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Bollore Tells Cannes: 'I Love This Field'

Havas Chairman Wants to Be the Next Martin Sorrell

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CANNES ( -- This year Martin Sorrell didn't make it to Cannes, Maurice Levy planned to go to China instead, and John Wren left before DDB's big Friday night beach bash.

Hear Vincent Bollore explain why he fears and admires his rival, WPP Group chief Martin Sorrell.
But Vincent Bollore held his second annual Cannes press conference yesterday with a standing-room-only crowd, then chatted with journalists individually.

Thinking about next year
Mr. Bollore's first visit to the Cannes festival last year was only half a day long. This time he stayed two days, and is thinking about making it three next year. That's a signal for anyone who thought his history as a French corporate raider meant he would be a short-lived Havas shareholder (he's chairman of the French ad agency holdng company). He also has another history, as the sixth-generation Bollore to run Bollore Group, one of France's major industrial groups started by his great-great-great-great grandfather in 1822.

"With Martin, Maurice and Omnicom, you have a military organization," Mr. Bollore said, regarding the heads of the top three ad companies. Mr. Sorrell if chief executive of WPP Group, Mr. Levy is chairman-CEO and Omnicom's chief is Mr. Wren. "There is the general, the sergeants. In Havas, it's quite different. We have tribes. I thought it was very important to keep the tribes."

Although Havas, the world's sixth-largest marketing services holding company, is just one part of Bollore Group, which also encompasses shipping and transportation, oil, and many other sectors, Mr. Bollore told Advertising Age in an interview that he spends about one-quarter of his time now on Havas, with the agencies and their clients, and even goes to some pitches.

Love affair
"I love this field," he said. "I believe my job is to keep the spirit, and to check that the main figures are good. I see the clients because when I arrived at the head of Havas, it was a big change. It was important to show them my involvement not only financially but personally for the long term. Maybe in 20 years I will be as good as Martin Sorrell!"

Mr. Bollore spoke admiringly of Mr. Sorrell, and said he likes to study him.

"He's so clever and powerful that it makes us a little afraid, but he's a nice competitor and I try to copy him," he said.

That didn't stop him from making some digs at the press conference at the bigger, publicly held companies and how they are continually under the gun to focus on their quarterly results.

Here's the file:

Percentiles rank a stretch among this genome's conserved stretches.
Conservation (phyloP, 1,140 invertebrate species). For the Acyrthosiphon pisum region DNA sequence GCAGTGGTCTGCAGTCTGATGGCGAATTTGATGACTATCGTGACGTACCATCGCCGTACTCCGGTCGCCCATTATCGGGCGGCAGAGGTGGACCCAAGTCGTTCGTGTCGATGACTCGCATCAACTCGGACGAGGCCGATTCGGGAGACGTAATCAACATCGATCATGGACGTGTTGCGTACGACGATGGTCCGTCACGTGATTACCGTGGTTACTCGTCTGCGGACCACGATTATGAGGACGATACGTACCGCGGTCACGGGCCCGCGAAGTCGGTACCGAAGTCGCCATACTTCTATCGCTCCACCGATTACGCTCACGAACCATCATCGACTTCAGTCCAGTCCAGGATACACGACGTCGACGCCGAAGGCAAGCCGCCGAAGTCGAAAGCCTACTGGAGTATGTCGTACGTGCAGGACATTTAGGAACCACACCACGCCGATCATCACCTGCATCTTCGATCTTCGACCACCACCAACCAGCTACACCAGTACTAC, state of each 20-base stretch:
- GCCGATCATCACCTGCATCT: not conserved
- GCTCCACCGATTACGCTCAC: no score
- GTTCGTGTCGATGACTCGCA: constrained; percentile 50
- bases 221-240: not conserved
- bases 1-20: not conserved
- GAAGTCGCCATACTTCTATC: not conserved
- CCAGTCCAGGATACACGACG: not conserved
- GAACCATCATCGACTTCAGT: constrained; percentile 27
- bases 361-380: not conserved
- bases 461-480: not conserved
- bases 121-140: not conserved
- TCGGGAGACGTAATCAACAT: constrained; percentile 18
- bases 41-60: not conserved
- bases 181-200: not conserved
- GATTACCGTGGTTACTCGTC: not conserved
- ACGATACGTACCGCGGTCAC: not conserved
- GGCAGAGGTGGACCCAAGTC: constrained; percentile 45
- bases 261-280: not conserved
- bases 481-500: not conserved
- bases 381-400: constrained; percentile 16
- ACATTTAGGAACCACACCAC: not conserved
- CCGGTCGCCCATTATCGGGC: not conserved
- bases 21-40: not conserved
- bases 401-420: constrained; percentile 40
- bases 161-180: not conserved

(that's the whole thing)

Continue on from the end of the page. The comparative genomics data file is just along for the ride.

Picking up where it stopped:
"When I see John Wren and Maurice Levy and my friend Mr. Sorrell obliged to deliver better results every quarter, I imagine the pressure is very high," he said. "Maybe you can make some silly acquisitions and mistakes." He paused for a moment and added: "Of course Martin will never do that."

Havas Cafe
Mr. Bollore spoke in a large corner of the Carlton Hotel that is transformed for the week into the Havas Cafe. For the press conference, journalists sat on curvy red sofas and rows and rows of Philippe Starck's famous clear Louis Ghost chairs. Voluble Havas Vice Chairman Jacques Seguela, turquoise sweater knotted over his shoulders, dashed around the room, taking a microphone to journalists for questions, and freely throwing in his own answers and comments.

Mr. Bollore speaks English well, with a French accent and peppered with occasional American expressions like "to make a long story short" and "whatever." Other Havas execs, who are mostly Spanish or French (with the exception of David Jones, global CEO of Euro RSCG Worldwide), also answered questions, mostly in English with a few asides in French.

Journalists asked about the race to acquire digital expertise in a rash of major acquisitions of digital agencies by the other holding companies.

"I see all our colleagues race to acquire companies, and I wonder if it is a good idea," he said. "We decided to go step by step." He said Havas is hiring talented digital experts and building digital capabilities within existing Havas agencies as well as looking at acquisitions.

Once again, Aegis
As always, the subject of Aegis was raised, and Mr. Bollore's relentless effort to win two seats on the board of the company, in which Bollore Group is the largest shareholder with a 30% stake. With about $1 billion invested in Aegis, Mr. Bollore said he will continue to use his legal right as a major shareholder to convoke shareholder meetings about every three months to vote on naming his two candidates to the board. The next one will be in September or October. He stressed his friendly relations with Aegis managers, noting that Mainardo de Nardis, CEO Aegis Media Global and a member of the Aegis board, was sitting in the room.

"We believe it is a long love affair, and we must be aggressive, and must have time," Mr. Bollore said. "I will retire on Feb. 17, 2022. That date [marks] two centuries for our group. You are all invited! Keep that date. I am sure by then we will succeed [with Aegis board seats]."
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